Industry NewsExpert Opinions

Exploring Hotel Lease Agreements in Challenging Economic Times

By Guy Stehlik, CEO, BON Hotels

For hotel owners, entering into lease agreements with an operator can be an appealing option as it allows them to transfer the operational responsibilities to the operator while retaining ownership of the property.

In the midst of a challenging economic climate in South Africa, characterised by load shedding, sky-high inflation, and climbing interest rates, the country’s investment appeal has come under scrutiny, with some referring to the country as a ‘failed state’. Magda Wierzycka, co-founder and CEO of Sygnia Ltd, recently went as far as stating that South Africa has become ‘irrelevant’ from an investment perspective.

Hotels, in particular, are facing significant pressure, leaving hotel owners in search of viable options for their properties. Traditional avenues such as hotel acquisitions have become less attractive to investors due to the prevailing uncertainties in the country. There is apprehension surrounding the forthcoming elections and the potential future of post-election South Africa. Moreover, the deteriorating electricity situation, inflation, and a government that frequently makes missteps add to the challenges. In all honesty, it would be considered questionable for anyone to contemplate buying or developing a substantial hotel in South Africa at present.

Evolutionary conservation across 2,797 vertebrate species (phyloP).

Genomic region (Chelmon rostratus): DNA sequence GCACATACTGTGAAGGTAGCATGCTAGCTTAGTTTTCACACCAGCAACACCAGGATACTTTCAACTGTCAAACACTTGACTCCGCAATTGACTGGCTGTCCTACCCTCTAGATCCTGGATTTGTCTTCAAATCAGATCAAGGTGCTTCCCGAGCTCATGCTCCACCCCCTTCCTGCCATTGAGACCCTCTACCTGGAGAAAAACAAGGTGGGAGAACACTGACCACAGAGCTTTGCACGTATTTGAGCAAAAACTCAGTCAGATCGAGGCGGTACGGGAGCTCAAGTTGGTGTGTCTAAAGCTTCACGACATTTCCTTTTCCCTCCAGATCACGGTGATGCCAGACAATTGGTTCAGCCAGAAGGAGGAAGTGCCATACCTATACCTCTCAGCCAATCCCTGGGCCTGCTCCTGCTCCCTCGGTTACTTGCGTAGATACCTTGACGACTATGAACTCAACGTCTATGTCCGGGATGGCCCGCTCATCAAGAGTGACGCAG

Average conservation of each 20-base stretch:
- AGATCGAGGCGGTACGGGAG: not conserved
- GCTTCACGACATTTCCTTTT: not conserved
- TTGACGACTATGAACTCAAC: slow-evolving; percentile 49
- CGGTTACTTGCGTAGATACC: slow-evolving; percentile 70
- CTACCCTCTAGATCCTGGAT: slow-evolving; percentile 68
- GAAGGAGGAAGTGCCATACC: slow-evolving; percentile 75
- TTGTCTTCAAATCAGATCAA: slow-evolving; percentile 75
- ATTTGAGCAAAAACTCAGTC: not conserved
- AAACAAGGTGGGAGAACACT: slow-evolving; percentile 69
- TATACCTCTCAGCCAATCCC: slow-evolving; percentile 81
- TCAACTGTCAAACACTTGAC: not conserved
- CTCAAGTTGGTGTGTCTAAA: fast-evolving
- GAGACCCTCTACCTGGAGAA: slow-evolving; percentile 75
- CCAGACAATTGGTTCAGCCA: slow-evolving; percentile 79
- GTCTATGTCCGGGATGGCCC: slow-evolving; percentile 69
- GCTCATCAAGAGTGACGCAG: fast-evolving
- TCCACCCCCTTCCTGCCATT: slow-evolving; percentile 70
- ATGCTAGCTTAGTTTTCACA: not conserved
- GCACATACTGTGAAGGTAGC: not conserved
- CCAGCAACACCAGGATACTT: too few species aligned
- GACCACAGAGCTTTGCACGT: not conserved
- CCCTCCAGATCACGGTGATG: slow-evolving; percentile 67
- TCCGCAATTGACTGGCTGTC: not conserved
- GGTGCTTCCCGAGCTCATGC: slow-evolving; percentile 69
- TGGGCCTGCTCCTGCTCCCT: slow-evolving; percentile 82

I believe that one potential solution to address some of these challenges could be found in hotel owners and hotel operators sharing the risk through revenue share and lease agreements. If structured correctly, these agreements have the potential to be a viable alternative for hotel owners in this context.

Navigating the Unique Nature of Hotel Lease Agreements

A hotel lease is a contractual agreement between a hotel operator and the property owner, in which the operator leases the property and assumes the day-to-day operations of the hotel from their own resources. Unlike management agreements or franchise agreements, in a lease arrangement, the operator takes on greater control and responsibility for the business, while the property ownership remains with the owner.